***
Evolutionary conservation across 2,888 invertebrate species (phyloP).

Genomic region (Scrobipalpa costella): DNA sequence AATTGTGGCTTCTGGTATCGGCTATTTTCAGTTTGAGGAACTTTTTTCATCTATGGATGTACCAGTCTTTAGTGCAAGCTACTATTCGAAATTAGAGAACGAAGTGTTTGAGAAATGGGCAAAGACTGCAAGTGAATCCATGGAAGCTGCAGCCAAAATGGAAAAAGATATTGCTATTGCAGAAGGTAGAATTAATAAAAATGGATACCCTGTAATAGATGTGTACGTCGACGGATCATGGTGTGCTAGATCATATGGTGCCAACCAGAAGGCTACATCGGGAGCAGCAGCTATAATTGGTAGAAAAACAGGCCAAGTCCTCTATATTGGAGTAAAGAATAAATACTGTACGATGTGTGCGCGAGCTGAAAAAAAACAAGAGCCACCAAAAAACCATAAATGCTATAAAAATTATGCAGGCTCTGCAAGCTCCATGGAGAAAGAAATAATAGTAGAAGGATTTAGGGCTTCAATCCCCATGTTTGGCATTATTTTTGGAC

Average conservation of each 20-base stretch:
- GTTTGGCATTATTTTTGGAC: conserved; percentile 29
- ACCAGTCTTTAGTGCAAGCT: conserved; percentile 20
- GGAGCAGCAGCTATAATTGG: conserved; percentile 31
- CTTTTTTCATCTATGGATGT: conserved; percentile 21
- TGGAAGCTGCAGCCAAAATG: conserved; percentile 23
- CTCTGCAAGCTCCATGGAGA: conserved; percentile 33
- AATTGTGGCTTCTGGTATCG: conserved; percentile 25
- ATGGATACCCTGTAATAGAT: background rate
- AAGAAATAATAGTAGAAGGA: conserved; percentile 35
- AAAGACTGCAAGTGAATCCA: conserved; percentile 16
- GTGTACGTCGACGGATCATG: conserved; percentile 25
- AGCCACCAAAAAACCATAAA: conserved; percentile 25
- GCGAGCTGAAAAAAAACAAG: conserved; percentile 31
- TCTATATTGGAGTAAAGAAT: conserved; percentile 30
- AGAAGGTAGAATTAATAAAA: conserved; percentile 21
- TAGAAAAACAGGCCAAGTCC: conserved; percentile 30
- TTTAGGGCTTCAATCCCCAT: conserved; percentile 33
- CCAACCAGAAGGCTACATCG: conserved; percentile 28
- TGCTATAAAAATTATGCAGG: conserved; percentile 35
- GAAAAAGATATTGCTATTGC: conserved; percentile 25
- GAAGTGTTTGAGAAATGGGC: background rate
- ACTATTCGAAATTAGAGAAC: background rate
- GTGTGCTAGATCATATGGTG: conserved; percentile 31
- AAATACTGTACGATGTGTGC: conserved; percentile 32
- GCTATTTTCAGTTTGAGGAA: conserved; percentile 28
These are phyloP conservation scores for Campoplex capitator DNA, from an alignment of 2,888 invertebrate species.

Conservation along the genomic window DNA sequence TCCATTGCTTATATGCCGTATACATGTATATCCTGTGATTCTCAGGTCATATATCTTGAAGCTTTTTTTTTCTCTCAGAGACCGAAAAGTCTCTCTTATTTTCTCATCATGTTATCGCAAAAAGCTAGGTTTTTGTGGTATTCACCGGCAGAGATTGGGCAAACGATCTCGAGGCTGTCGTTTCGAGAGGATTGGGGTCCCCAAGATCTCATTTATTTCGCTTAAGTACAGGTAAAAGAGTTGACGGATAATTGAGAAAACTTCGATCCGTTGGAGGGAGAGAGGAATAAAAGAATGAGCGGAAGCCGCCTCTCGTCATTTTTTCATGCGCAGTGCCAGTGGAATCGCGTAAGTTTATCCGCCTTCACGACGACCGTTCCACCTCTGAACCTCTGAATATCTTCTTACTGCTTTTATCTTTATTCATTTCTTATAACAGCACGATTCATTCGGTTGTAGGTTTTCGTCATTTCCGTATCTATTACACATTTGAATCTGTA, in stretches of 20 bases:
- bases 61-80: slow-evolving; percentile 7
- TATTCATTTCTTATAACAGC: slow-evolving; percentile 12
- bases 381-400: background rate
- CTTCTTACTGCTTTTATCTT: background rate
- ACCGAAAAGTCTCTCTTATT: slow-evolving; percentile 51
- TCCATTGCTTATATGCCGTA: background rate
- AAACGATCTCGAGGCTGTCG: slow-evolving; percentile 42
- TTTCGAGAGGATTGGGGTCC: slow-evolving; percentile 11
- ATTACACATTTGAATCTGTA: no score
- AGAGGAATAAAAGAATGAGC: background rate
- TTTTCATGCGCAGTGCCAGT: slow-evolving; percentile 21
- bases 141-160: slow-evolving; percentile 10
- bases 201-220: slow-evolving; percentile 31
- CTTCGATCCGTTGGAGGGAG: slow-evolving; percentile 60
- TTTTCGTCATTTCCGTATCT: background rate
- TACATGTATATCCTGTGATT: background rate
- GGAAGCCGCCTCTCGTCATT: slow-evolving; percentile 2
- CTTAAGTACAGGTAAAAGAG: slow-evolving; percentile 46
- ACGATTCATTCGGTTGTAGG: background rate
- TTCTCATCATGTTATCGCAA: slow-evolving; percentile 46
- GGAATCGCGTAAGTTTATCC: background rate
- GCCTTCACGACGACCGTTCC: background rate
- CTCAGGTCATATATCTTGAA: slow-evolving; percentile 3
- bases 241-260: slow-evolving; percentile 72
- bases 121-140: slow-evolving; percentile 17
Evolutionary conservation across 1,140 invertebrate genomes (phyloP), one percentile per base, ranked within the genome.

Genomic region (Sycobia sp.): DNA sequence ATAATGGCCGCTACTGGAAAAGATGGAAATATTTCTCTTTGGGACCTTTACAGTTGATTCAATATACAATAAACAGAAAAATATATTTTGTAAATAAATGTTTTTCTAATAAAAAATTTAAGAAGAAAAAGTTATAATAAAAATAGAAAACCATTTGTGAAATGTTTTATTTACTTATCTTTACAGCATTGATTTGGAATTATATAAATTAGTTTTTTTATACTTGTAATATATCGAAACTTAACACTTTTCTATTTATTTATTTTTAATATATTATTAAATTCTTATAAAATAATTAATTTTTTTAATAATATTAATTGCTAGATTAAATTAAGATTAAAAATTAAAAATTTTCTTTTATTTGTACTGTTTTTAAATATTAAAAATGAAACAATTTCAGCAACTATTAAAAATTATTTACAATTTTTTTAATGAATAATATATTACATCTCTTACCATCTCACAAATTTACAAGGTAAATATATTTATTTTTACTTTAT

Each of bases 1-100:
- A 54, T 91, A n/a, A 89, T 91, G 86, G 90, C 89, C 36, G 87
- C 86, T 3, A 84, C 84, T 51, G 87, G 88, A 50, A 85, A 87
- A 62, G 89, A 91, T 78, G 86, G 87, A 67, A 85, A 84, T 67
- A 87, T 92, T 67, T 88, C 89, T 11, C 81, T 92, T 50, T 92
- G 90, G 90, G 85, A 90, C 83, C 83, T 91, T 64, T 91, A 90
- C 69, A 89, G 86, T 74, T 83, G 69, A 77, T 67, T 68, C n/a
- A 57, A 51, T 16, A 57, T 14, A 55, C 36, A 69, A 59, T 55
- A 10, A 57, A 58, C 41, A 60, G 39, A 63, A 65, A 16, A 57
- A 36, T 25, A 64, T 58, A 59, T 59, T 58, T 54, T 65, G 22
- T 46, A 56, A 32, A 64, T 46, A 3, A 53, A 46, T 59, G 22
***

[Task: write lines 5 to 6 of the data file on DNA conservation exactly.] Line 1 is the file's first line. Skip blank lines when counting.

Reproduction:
- ACCAGTCTTTAGTGCAAGCT: conserved; percentile 20
- GGAGCAGCAGCTATAATTGG: conserved; percentile 31